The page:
Saint Michael's Medical Center in Newark has filed for Chapter 11 bankruptcy protection, in a move that it hopes will expedite the long-awaited sale of the facility to Prime Healthcare.
Executives announced the filing Monday, calling it “a prudent and necessary action to preserve the medical center’s financial viability and the jobs of more than 1,400 employees, as well as a continued choice of health care for the greater Newark community.”
In a conference call, David A. Ricci, chief executive officer and president of Saint Michael’s, said, “We decided that, in order to move forward, we would use the federal courts to help us with telling the story in a very public way to get to a conclusion that we hope is the sale to Prime.”
The 357-bed hospital said it has sufficient liquidity to remain fully operational during the reorganization process, and patients will see no disruption in services.
Ricci emphasized during the conference call that the hospital has no plans to close or conduct mass layoffs, although it must legally acknowledge the possibility.
The filing comes as Prime Healthcare, a for-profit operator, awaits state approval to acquire Saint Michael’s. The two entities since February 2013 have had an asset purchase agreement, which was recently amended to facilitate a sale to Prime.
In a conference call, Ricci expressed frustration with the lengthy approval process.
“Now, after two and a half years, it would appear that we’re no further than where we were when we started,” he said. “It’s very difficult to keep the organization’s morale and the commitment to the community going, and provide the kind of care that we would like with the shroud of uncertainty being cast over us.”
Under the Chapter 11 filing, Prime would serve as the “stalking horse” bidder, setting the standard that would have to be exceeded by any rival bidders.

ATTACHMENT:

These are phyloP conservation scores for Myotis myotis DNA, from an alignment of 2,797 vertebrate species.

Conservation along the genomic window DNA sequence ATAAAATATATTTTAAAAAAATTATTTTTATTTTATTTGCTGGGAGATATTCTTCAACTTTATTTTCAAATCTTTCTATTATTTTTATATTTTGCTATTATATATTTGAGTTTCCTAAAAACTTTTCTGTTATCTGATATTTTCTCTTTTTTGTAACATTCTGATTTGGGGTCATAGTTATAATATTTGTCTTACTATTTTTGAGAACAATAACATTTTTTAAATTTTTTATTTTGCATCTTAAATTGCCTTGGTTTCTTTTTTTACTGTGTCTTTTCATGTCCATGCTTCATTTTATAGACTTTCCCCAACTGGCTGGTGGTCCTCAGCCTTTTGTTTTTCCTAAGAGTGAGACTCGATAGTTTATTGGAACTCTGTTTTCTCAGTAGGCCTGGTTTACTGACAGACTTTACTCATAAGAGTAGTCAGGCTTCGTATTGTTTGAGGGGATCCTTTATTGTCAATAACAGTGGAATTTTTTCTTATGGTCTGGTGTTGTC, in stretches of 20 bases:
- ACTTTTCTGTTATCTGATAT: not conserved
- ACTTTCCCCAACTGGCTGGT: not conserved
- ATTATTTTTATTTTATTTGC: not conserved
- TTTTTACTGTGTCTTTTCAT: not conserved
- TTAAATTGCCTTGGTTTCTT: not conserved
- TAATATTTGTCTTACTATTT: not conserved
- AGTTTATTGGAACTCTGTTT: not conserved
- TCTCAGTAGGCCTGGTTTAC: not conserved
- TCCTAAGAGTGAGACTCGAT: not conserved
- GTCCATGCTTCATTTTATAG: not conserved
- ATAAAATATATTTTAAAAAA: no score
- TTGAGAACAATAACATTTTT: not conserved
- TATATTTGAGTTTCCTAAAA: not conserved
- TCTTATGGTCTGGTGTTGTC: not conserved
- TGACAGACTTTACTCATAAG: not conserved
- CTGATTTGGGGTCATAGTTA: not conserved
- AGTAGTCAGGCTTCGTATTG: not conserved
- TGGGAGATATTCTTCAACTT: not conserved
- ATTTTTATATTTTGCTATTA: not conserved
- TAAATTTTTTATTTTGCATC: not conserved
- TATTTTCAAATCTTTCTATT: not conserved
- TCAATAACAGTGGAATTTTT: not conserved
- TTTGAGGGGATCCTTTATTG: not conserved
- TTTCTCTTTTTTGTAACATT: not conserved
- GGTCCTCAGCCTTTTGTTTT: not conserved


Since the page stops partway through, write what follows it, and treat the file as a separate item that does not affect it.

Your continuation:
Saint Michael’s officials said they were not aware of any other potential bidders at this time.
“We recognize the urgency of completing this transaction with Saint Michael’s,” Luis Leon, president of operations for Prime Healthcare, said in a prepared statement. “We are hopeful that after hearing from the community and the employees at Saint Michael’s, and in light of this most recent development, the state will act quickly to approve the sale and preserve this vital Newark institution.”
Meantime, Saint Michael’s has had to contend with the recommendations of a state-commissioned study, which found that it and two other Newark-area hospitals should cease to operate as an acute care facilities and instead be converted into modern ambulatory centers to relieve an oversupply of hospital beds. Saint Michael’s has come out against those findings.
In Monday’s announcement, Saint Michael’s said it will file a series of motions with the court to ensure the continuation of normal operations including, but not limited to, meeting all employee payroll and benefit obligations, and maintaining physician privileges. The hospital said it had distributed so-called “WARN” notices — as required under for the federal Worker Adjustment and Retraining Notification Act — prior to the filing because a sale outcome is not guaranteed.
"We have responded to the numerous rounds of questions submitted by New Jersey’s Department of Health,” Ricci said in a statement with the announcement. “We are asking for the Department of Health and the attorney general to act expeditiously to allow the sale of Saint Michael's to Prime Healthcare, so that Saint Michael’s, under the ownership of Prime, can emerge as a financially viable, strong institution, maintain jobs and continue to ensure healthcare choice for those we serve.”
Cole Schotz P.C. is serving as Saint Michael’s legal adviser and EisnerAmper LLP as financial adviser.
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